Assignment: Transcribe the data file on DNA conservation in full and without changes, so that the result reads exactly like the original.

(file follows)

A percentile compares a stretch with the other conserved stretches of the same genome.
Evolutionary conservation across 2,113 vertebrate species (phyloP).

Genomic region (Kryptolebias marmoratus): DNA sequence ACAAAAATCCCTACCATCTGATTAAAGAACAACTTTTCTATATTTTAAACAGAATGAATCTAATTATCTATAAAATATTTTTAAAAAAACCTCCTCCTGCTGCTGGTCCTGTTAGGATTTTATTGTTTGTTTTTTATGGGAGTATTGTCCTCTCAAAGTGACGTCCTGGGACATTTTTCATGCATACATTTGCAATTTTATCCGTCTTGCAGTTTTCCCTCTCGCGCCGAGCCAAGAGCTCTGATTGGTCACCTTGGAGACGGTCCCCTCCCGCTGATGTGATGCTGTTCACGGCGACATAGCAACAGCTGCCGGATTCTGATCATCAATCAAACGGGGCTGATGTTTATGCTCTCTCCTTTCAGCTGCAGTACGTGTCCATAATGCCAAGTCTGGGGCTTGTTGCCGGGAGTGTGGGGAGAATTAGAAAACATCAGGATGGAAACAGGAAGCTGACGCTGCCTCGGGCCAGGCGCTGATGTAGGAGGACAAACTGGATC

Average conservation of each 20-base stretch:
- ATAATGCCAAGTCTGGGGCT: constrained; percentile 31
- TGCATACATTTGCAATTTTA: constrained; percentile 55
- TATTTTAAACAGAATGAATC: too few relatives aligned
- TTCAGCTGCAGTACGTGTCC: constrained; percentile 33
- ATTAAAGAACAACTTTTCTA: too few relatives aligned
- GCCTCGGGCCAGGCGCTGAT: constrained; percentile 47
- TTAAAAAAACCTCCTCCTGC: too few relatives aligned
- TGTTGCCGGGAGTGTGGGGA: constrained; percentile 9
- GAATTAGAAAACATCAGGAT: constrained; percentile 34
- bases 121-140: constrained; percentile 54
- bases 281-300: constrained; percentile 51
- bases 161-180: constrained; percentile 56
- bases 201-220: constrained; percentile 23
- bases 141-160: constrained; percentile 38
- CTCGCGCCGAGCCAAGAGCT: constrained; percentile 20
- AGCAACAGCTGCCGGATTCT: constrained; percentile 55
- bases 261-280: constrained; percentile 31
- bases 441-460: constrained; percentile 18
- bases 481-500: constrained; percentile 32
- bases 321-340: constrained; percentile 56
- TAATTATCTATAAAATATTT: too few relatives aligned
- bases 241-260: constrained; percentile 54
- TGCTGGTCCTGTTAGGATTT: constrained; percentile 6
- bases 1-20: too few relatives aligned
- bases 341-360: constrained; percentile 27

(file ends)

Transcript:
A percentile compares a stretch with the other conserved stretches of the same genome.
Evolutionary conservation across 2,113 vertebrate species (phyloP).

Genomic region (Kryptolebias marmoratus): DNA sequence ACAAAAATCCCTACCATCTGATTAAAGAACAACTTTTCTATATTTTAAACAGAATGAATCTAATTATCTATAAAATATTTTTAAAAAAACCTCCTCCTGCTGCTGGTCCTGTTAGGATTTTATTGTTTGTTTTTTATGGGAGTATTGTCCTCTCAAAGTGACGTCCTGGGACATTTTTCATGCATACATTTGCAATTTTATCCGTCTTGCAGTTTTCCCTCTCGCGCCGAGCCAAGAGCTCTGATTGGTCACCTTGGAGACGGTCCCCTCCCGCTGATGTGATGCTGTTCACGGCGACATAGCAACAGCTGCCGGATTCTGATCATCAATCAAACGGGGCTGATGTTTATGCTCTCTCCTTTCAGCTGCAGTACGTGTCCATAATGCCAAGTCTGGGGCTTGTTGCCGGGAGTGTGGGGAGAATTAGAAAACATCAGGATGGAAACAGGAAGCTGACGCTGCCTCGGGCCAGGCGCTGATGTAGGAGGACAAACTGGATC

Average conservation of each 20-base stretch:
- ATAATGCCAAGTCTGGGGCT: constrained; percentile 31
- TGCATACATTTGCAATTTTA: constrained; percentile 55
- TATTTTAAACAGAATGAATC: too few relatives aligned
- TTCAGCTGCAGTACGTGTCC: constrained; percentile 33
- ATTAAAGAACAACTTTTCTA: too few relatives aligned
- GCCTCGGGCCAGGCGCTGAT: constrained; percentile 47
- TTAAAAAAACCTCCTCCTGC: too few relatives aligned
- TGTTGCCGGGAGTGTGGGGA: constrained; percentile 9
- GAATTAGAAAACATCAGGAT: constrained; percentile 34
- bases 121-140: constrained; percentile 54
- bases 281-300: constrained; percentile 51
- bases 161-180: constrained; percentile 56
- bases 201-220: constrained; percentile 23
- bases 141-160: constrained; percentile 38
- CTCGCGCCGAGCCAAGAGCT: constrained; percentile 20
- AGCAACAGCTGCCGGATTCT: constrained; percentile 55
- bases 261-280: constrained; percentile 31
- bases 441-460: constrained; percentile 18
- bases 481-500: constrained; percentile 32
- bases 321-340: constrained; percentile 56
- TAATTATCTATAAAATATTT: too few relatives aligned
- bases 241-260: constrained; percentile 54
- TGCTGGTCCTGTTAGGATTT: constrained; percentile 6
- bases 1-20: too few relatives aligned
- bases 341-360: constrained; percentile 27